It's a challenge doctors have to deal with every day: How to give patients the attention they deserve in the limited time allotted for each visit.
“You answer someone's question, and they have three more," says Jordan Shlain, M.D., an internist in San Francisco. Meanwhile, more patients await, “and you may not be getting paid for your work."
In a 2017 survey of more than 1,000 physicians on the athenahealth network, six out of ten agreed with statement, “My visits with patients are often too short for me to answer their questions and treat them effectively." Along similar lines, earlier research by athenahealth and others shows that primary care doctors are doing more work during each patient encounter, even as appointments have shrunk to 15 minutes or less.
Visits are becoming more difficult and complex — in part because some easier cases are going to walk-in clinics — yet schedules have grown increasingly tighter as practices have struggled with the realities of reimbursement.
“The fundamental problem is that the fee schedule that Medicare uses, and most private payers emulate, underpays for time and overpays for tests and procedures," says Robert Berenson, M.D., a senior fellow at the Urban Institute in Washington. Recent studies suggest that physicians now spend around half of their time on uncompensated tasks, he notes. As they've turned their attention to documentation and desk work, doctors have been forced to squeeze as many patients as possible into the brief time they have left.
The good news, Berenson says, is this may change with payment reform. CMS “innovation models" like the Comprehensive Primary Care Plus (CPC+) program are quietly gaining ground, and “if they're successful — we'll have to wait and see — they could make a difference for a lot of practices." The programs offer providers lump-sum payments “you can allocate wherever you want," he says. “That way, when you have a patient who needs more time, you're in a position to give it."
Many healthcare organizations have already taken steps to lengthen patient visits — or to maximize the time, within a short visit, that doctors are able to spend on patient care. Interviews with top performers on the athenahealth network yielded four specific strategies. High-performing practices focus on chart prep long before appointments, and empower medical assistants and other non-physician staff to handle lab work, vaccines, and quality documentation before the doctor enters the exam room.
They also encourage ongoing communication with patients through portals. And they treat wellness visits, which may be scheduled for as long as 45 minutes, as prime opportunities for counseling as well as clinical care.
In addition, many providers leverage technologies like telehealth and texting to boost patient contact outside of office visits. Messaging applications such as OhMD or Hale permit easy (and HIPAA-compliant) communication between patient and physician via video or text, while software start-ups like Shlain's own HealthLoop help providers track and monitor their patients in real time.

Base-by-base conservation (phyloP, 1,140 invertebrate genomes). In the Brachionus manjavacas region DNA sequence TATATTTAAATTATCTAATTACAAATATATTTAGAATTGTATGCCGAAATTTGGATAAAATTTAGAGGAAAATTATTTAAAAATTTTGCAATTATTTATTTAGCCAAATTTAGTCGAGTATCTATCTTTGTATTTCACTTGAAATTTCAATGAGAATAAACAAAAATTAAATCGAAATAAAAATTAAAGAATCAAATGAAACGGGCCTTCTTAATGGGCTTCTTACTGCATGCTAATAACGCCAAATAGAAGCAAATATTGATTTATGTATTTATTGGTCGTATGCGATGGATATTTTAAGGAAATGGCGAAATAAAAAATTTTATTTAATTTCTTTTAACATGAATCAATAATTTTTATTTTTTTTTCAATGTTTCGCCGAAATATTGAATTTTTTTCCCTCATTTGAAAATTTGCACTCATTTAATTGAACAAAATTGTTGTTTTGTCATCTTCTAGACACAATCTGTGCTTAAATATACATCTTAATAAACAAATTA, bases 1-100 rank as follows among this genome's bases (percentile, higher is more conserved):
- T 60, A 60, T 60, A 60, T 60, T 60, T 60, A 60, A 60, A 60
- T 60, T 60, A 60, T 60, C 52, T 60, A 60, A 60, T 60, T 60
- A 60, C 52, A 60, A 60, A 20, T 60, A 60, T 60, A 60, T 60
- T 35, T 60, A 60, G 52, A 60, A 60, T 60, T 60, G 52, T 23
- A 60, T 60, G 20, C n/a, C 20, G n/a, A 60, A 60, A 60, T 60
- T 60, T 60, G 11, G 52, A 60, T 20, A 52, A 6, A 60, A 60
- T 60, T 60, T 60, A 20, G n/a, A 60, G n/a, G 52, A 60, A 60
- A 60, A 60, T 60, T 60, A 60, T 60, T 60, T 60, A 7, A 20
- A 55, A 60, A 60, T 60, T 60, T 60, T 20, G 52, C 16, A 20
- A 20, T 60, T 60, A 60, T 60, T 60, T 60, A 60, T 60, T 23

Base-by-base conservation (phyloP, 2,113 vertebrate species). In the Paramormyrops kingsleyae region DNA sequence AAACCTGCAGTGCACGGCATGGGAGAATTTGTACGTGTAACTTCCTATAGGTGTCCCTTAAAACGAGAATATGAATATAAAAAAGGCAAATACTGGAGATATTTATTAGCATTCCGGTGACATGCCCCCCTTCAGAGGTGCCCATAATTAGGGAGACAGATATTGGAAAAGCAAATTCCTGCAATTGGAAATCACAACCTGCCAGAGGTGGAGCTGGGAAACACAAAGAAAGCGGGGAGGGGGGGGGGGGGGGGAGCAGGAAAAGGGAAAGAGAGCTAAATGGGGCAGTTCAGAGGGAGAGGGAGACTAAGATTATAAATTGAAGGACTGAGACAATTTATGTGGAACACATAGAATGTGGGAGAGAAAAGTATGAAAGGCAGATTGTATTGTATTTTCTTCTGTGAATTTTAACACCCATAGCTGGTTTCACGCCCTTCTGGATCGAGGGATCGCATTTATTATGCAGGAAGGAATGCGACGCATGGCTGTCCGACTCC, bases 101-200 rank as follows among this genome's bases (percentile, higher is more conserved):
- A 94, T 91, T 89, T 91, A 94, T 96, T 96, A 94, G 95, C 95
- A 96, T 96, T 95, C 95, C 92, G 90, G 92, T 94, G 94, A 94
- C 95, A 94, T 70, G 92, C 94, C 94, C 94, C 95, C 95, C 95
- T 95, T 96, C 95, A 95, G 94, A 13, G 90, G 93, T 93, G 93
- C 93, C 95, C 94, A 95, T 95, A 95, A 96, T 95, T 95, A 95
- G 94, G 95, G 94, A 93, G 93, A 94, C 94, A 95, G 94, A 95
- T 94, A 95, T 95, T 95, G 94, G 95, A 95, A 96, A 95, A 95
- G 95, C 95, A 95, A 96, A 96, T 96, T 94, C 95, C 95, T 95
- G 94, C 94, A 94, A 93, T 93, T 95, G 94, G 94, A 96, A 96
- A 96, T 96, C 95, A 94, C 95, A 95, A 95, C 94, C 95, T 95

“For patients, it's about encouraging engagement through dialogue and connectivity," says Shlain, who founded HealthLoop in 2009. “And for physicians, it's an automated and proactive tool for checking in, and for minimizing office visits that aren't necessary."
The moment of care
Making the most of every minute of an appointment is partly a matter of giving clinical and non-clinical staff the tools, resources, and latitude they need. But even modest changes in physicians' actions and demeanor can also help immensely, says Helen Riess, M.D., director of the Empathy and Relational Science Program at Massachusetts General Hospital and an associate professor of psychiatry at Harvard Medical School.
“It begins with creating a space where your patients feel like they're being listened to," Riess says. Toward that end, she recommends that doctors sit down and make eye contact when they talk with their patients.
“If you're standing up as your patient is seated, and you're talking down to them during your discussion, you're going to find it hard to build rapport or to develop any sense of trust," she says.
Similarly, Riess says, doctors shouldn't try to type data into an EHR at the same time they're talking with a patient.
“Instead, focus on the patient conversation, and then explicitly say, 'I'm going to turn to the computer now and look up your labs,' or whatever it may be," she explains. Give each patient your full attention, “and it won't feel like a waste of time for them — and you'll make the best of your time as well."
Chris Hayhurst is a writer based in Northampton, Mass.